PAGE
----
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Marvin Katz: "It feels like winning the Stanley Cup, winning the Super Bowl..."

By Dave Briggs

Standardbred owners don’t come much bigger than Toronto real estate tycoon Marvin Katz, but it wasn’t always champagne and winner’s circles in the horse racing game.

Katz has owned horses for more than 40 years, but the first two decades were relatively unremarkable. That was until 1997 when Dream Away won the $1 million Meadowlands Pace. That victory elevated Katz and partners Sam Goldband and Al Libfeld into the upper echelons of the sport where the trio have played ever since.

“The Meadowlands Pace win for Dream Away… was just beyond exhilarating,” Katz said in an interview in The Canadian Sportsman in 2013. “We hadn’t had a lot of success prior to that. He was one of the favourites. He wasn’t a longshot, but he wasn’t the favourite. It was timely. It just made us feel that we could do it.”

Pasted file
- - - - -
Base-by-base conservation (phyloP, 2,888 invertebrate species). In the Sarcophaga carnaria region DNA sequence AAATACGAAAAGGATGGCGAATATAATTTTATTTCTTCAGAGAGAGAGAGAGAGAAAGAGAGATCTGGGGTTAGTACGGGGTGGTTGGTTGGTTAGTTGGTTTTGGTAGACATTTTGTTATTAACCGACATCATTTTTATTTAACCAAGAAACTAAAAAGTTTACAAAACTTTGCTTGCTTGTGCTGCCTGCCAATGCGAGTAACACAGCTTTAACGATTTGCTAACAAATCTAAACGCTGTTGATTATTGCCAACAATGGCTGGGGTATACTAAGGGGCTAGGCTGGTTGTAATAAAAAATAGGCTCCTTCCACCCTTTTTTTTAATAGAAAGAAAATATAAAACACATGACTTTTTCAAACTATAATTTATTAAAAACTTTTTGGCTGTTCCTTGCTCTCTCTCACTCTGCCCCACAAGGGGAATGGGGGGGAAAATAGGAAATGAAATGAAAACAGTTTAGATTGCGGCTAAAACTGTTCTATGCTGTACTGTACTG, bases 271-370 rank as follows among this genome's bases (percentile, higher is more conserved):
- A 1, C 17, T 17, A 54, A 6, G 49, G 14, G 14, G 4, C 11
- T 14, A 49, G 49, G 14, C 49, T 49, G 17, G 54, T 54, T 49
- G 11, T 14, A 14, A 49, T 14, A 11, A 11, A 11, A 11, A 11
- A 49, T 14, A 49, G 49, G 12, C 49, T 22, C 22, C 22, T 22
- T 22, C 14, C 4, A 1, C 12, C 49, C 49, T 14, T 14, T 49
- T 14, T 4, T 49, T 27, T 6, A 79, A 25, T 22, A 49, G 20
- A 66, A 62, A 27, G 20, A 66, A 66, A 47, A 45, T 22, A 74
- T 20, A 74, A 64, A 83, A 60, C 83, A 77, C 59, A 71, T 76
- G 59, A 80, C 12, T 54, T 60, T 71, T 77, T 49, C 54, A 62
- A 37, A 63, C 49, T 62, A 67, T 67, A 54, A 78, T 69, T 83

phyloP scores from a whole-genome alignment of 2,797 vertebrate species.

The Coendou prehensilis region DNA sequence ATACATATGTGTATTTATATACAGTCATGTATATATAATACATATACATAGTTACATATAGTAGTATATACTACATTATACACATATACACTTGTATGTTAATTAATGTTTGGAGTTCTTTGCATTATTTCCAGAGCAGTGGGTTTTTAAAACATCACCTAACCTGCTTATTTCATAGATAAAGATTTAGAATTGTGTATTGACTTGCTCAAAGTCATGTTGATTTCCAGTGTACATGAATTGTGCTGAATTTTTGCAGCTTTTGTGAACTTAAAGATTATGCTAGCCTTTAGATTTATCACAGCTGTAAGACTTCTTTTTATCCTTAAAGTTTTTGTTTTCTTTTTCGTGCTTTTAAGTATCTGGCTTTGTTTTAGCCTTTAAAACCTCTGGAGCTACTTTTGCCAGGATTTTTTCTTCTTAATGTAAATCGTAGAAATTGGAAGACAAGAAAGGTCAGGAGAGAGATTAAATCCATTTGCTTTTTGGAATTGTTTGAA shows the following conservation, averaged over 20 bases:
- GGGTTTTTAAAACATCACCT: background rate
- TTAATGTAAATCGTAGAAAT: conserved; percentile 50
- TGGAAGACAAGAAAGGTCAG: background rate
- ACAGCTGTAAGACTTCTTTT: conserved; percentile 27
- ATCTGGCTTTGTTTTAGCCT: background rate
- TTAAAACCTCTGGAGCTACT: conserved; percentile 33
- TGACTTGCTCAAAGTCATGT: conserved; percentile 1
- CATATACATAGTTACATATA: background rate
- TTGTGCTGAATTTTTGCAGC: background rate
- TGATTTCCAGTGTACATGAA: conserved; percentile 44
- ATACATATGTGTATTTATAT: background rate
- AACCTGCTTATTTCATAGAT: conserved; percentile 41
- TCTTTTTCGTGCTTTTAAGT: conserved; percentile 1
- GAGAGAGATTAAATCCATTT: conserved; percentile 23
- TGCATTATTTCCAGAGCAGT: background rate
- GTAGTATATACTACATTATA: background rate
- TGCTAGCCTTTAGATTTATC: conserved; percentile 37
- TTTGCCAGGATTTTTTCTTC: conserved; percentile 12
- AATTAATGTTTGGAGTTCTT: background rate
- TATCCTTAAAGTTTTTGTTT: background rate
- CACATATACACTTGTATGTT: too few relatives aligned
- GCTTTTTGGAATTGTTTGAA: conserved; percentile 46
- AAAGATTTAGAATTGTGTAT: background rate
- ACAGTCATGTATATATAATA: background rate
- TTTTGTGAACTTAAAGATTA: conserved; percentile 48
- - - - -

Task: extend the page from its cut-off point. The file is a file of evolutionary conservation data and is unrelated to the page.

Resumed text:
Katz has had tremendous success in the standardbred business ever since thanks to a string of champions too long to mention; many he bred with Libfeld. That duo has been so successful their peers have voted them Canada’s Armstrong Bros. Breeder of the Year the last three straight years at the O’Brien Awards.

Katz and Libfeld recently retired their latest champion, a 4-year-old trotting mare named after pop star Ariana Grande — Katz and his wife, Lynne, are both fans. Ariana G earned $2.6 million, won two Breeders Crowns, the Hambletonian Oaks and the Elegantimage and posted a record of 26 wins in 40 career starts.